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T he adverse impact of extreme weather Already low-lying roads near coastal areas
caused by climate change affects
us all whether we live in the Arctic, Africa or Asia. While Singapore may be spared from the worst effects, it is still feeling the heat from climate change. Not only are annual temperatures setting new records, Singapore faces an existential threat from rising sea levels caused in part by melting ice caps and glaciers. Much of the country lies only 15 metres above the mean sea level, with about 30% less than 5 metres.
Speaking to Parliament during Budget 2019, Finance Minister Heng Swee Kiat said, “Climate change and rising sea levels threaten our very existence. As a low-lying nation, there is nowhere to hide when sea levels rise. Other small island nations like the Maldives are already facing risk of  ooding, with severe implications. To protect ourselves against climate change and rising sea levels, we will have to invest more.”
are being elevated. For critical infrastructure such as the planned Changi Airport Terminal 5, it will be built 5.5 metres above mean sea level. Singapore is also piloting the use of polders and dikes on Pulau Tekong to help us learn how to deal with rising sea levels.
Although it is dif cult to project spending needs way into the future, Mr Heng announced that the government will have to invest more to prepare Singapore for climate change. “We will continue to do our best to look forward, develop  scal plans well in advance, and put in place the right approach to  nance such long- lived major infrastructure,” he said. Together with the existing infrastructure needs, this will increase the total spending on infrastructure signi cantly.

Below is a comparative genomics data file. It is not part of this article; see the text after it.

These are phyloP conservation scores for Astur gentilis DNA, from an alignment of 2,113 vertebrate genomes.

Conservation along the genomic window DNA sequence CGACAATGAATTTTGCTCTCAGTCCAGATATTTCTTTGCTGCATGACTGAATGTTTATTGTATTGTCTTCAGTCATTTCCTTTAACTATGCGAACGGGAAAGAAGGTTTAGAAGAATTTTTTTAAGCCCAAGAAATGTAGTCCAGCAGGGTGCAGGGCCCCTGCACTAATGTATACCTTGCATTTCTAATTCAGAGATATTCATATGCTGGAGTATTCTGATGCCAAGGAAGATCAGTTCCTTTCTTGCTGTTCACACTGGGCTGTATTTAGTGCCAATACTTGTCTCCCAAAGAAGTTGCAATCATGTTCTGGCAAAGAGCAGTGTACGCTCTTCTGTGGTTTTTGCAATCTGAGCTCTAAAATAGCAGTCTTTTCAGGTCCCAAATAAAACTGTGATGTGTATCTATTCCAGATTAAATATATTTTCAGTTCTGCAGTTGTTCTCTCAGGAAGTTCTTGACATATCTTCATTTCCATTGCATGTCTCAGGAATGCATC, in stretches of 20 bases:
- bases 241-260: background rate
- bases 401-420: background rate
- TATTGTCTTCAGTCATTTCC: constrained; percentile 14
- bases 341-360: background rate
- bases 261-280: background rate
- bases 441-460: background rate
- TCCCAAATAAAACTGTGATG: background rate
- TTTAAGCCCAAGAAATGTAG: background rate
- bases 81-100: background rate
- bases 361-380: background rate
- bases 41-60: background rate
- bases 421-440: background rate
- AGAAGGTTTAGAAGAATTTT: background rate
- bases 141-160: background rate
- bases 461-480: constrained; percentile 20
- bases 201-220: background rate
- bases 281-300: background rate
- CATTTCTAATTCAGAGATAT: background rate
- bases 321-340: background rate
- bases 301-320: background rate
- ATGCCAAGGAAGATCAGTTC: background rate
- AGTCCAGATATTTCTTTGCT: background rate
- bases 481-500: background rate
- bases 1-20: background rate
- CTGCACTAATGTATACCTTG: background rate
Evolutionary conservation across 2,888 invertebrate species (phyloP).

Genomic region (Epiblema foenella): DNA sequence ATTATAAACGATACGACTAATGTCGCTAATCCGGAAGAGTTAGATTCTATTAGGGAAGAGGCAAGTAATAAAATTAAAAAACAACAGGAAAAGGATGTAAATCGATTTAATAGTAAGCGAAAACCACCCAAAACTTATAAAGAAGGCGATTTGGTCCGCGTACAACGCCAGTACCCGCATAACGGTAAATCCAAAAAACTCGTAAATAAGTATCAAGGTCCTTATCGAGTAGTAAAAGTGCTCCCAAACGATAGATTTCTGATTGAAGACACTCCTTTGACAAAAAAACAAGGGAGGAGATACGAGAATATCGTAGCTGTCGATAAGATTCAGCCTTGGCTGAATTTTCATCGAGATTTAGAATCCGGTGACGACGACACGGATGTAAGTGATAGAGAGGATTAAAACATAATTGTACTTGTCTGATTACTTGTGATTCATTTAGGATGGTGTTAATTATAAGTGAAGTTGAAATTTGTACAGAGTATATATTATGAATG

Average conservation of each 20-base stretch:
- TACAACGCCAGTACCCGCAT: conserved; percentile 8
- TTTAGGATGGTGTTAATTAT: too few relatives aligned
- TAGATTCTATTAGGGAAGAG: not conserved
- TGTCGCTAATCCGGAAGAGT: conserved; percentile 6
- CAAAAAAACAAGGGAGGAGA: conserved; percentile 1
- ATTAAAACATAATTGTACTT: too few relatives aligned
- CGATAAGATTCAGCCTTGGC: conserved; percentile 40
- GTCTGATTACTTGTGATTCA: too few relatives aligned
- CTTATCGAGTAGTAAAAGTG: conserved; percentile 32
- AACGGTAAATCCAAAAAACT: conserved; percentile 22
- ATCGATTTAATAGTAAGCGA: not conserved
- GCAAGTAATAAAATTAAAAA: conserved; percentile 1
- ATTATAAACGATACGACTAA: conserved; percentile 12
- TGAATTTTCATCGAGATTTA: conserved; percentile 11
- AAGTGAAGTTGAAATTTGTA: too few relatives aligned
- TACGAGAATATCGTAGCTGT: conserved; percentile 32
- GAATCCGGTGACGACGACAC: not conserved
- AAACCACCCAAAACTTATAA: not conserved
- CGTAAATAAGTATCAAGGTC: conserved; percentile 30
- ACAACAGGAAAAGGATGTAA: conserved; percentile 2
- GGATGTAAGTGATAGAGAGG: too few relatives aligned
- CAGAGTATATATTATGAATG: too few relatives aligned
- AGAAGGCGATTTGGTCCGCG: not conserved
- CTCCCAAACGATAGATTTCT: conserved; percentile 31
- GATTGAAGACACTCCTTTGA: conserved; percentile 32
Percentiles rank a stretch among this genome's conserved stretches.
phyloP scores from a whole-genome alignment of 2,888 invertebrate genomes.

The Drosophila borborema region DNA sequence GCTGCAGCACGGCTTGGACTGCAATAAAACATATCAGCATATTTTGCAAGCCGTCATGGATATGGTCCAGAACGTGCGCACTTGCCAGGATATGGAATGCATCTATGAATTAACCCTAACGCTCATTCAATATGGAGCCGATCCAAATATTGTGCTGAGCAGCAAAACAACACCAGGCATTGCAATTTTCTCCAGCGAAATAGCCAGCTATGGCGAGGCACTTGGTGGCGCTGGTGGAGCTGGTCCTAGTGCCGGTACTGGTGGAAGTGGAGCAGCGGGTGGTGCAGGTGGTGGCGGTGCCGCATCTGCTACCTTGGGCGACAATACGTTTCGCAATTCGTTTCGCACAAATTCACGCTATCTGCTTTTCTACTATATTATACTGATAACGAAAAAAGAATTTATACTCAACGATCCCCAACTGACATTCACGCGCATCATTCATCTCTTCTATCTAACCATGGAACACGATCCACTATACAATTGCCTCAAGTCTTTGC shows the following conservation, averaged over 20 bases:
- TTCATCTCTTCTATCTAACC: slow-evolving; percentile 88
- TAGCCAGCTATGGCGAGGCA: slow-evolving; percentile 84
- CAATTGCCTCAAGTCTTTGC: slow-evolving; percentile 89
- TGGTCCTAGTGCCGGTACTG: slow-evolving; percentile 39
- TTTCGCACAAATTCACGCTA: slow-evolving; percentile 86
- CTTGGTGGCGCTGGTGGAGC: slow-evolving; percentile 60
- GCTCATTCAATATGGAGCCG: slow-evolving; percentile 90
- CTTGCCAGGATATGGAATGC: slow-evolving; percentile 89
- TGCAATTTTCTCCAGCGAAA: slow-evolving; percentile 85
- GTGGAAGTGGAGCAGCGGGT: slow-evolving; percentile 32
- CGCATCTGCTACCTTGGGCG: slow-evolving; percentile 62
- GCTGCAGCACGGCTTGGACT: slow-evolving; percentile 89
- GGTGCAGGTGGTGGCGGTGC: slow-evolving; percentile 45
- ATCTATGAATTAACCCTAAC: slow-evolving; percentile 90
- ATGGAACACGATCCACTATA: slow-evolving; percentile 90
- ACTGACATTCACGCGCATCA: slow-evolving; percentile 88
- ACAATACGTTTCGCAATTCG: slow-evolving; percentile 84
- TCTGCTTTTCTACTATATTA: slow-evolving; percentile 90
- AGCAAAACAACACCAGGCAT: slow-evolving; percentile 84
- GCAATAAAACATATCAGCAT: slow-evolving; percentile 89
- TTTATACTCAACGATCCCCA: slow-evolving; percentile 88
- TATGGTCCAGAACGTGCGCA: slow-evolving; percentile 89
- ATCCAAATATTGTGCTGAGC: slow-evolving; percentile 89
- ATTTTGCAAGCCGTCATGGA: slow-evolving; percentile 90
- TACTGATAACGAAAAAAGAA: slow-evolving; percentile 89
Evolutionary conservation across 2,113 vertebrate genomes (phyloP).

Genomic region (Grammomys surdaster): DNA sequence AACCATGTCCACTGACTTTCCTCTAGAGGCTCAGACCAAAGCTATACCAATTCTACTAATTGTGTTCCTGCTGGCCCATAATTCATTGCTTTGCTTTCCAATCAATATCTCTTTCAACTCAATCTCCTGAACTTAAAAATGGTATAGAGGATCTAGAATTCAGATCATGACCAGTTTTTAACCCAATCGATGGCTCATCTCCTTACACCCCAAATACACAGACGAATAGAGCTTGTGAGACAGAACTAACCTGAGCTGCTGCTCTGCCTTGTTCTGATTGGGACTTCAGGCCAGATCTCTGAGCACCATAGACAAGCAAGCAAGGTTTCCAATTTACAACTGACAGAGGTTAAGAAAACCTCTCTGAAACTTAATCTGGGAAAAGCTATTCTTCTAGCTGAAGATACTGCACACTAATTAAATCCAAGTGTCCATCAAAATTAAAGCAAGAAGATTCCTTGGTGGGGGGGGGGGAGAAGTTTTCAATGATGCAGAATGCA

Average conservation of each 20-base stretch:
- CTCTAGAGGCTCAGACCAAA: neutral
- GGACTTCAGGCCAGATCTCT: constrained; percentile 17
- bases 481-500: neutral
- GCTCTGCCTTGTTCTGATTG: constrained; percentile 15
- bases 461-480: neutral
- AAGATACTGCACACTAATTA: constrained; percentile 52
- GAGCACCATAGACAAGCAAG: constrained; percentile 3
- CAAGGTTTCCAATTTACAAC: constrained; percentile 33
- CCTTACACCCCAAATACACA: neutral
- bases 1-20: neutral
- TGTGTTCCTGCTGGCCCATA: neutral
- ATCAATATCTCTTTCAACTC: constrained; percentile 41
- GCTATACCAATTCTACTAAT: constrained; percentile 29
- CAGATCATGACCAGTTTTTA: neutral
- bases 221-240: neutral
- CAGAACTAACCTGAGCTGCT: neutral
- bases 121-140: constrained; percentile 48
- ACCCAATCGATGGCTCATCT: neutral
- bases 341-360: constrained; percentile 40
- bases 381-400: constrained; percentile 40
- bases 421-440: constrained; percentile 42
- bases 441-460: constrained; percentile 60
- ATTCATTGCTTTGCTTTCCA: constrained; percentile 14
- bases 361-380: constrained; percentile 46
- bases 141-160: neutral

Mitigating Urban Heat Intensity
The built environment sector has come under increasing scrutiny. As buildings account for about 40% of the world’s energy consumption, how can we design, construct and maintain buildings that are less energy-dependent, and less environmentally damaging?
Urban Heat Intensity (UHI) is a phenomenon common in cities. Urban areas are warmer than surrounding rural areas because of the heat generated by buildings, vehicles and trains. For Singapore, one of the densest cities in the world, built-up areas in the city can be up
to 7°C hotter than the outskirts.
A research initiative has been launched to explore different means to mitigate the UHI effect, from greenery to urban geometry. By varying building heights for instance, wind  ow can be improved. The use of light-coloured or

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